Rooke, William Michael (DNB00)
ROOKE, WILLIAM MICHAEL (1794–1847), musical composer, the son of John Rourke, a tradesman, was born in Dublin on 29 Sept. 1794. In youth he joined an orchestral society, practised the violin, and mastered a number of wind and stringed instruments; proficiency on the pianoforte he gained with greater difficulty. He also studied harmony. His first composition was a song, ‘Fair one, take this Rose.’ In 1813 Rourke, being freed by the death of his father from an uncongenial trade, adopted music as a profession, and modified his surname to Rooke. He earnestly applied himself to the violin, and studied counterpoint under Dr. Cogan. In 1817 he was appointed chorus-master and deputy leader at the Dublin Theatre Royal, Crow Street. A polacca of his composition, ‘O Glory, in thy brightest hours,’ sung by Braham, was one of his earliest successes. Rooke's pupil, Balfe, on his first appearance in May 1816 as a child-violinist, won a triumph for his preceptor as well as for himself.
Rooke found it difficult to earn a livelihood in Ireland, and sought his fortune in London. In order to fit himself for the struggle, he read much English literature, and studied languages. In 1821 he is said to have obtained employment as director at the English opera, and later at Drury Lane. For many years he was one of the principal second violins at the Philharmonic and other concerts. He also took pupils for singing, among whom were Miss Forde and William Harrison. Meanwhile he devoted his leisure to the composition of an opera, ‘Amilie,’ which was produced at Covent Garden on 2 Dec. 1837. This work gave evidence of powerful and original musical genius. Seldom before had an English composer so conspicuously satisfied at once both scientific and popular demands. Yet Rooke failed to rise above the restrictions of the operatic system in vogue. The libretti were unworthy of musical setting, and scenes of dramatic action, in which foreigners would employ recitative, were left by English composers without musical accompaniment. ‘Amilie’ had a long run, but apparently brought small profit to the manager. Rooke's second venture, ‘Henrique,’ played at Covent Garden on 2 May 1839 and received with favour, was withdrawn after five nights' performance. Some complaint was made of the ill-treatment which all parties received from the management. The opera was not repeated, and other operas by Rooke, ‘Cagliostro’ and ‘The Valkyrie,’ were never performed.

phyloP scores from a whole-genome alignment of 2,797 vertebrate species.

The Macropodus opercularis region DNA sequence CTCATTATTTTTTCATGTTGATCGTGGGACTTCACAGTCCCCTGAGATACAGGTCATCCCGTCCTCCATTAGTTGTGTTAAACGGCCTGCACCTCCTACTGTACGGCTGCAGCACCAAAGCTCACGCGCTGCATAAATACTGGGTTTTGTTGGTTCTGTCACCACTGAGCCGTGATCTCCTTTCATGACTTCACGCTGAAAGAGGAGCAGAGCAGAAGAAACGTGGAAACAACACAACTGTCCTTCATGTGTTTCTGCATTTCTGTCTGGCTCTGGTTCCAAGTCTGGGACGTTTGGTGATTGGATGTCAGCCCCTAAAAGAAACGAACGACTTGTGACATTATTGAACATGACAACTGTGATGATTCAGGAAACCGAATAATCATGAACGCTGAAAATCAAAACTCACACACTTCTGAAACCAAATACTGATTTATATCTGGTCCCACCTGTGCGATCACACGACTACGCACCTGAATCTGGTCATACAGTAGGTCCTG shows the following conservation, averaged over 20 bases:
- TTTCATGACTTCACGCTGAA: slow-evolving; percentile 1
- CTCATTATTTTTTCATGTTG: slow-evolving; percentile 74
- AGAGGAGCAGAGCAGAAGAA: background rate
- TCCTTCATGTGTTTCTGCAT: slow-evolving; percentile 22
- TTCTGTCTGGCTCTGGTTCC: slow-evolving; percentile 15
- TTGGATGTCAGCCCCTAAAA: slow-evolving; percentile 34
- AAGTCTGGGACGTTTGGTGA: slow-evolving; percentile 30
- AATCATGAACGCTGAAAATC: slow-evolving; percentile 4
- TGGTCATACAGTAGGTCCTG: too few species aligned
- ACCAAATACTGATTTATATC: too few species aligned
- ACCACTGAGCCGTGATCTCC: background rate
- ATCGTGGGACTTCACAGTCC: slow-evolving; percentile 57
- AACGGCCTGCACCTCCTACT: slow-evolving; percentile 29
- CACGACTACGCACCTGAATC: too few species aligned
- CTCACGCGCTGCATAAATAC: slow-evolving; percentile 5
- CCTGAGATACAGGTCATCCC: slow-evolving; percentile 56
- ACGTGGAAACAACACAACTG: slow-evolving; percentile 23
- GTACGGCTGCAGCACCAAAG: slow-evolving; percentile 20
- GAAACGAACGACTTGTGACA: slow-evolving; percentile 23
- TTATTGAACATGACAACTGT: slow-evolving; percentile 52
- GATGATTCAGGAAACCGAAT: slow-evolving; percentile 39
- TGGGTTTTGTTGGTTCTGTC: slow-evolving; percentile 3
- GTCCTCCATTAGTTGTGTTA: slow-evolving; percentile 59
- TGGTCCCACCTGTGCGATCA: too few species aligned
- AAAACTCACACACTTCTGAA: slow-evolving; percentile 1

Rooke died, aged 53, after a long illness, at Claremont Cottage, St. John's, Fulham, on 14 Oct. 1847, and was buried at Brompton. He was survived by a wife and a large family.[Memoir printed for private circulation; Grove's Dict. iii. 157; Musical World, 1837 iv. 203, 1839 ii. 19, 44, 1847 p. 672; Fitzball's Thirty-five Years of a Dramatic Author's Life, ii. 127; Bunn's The Stage, iii. 199.]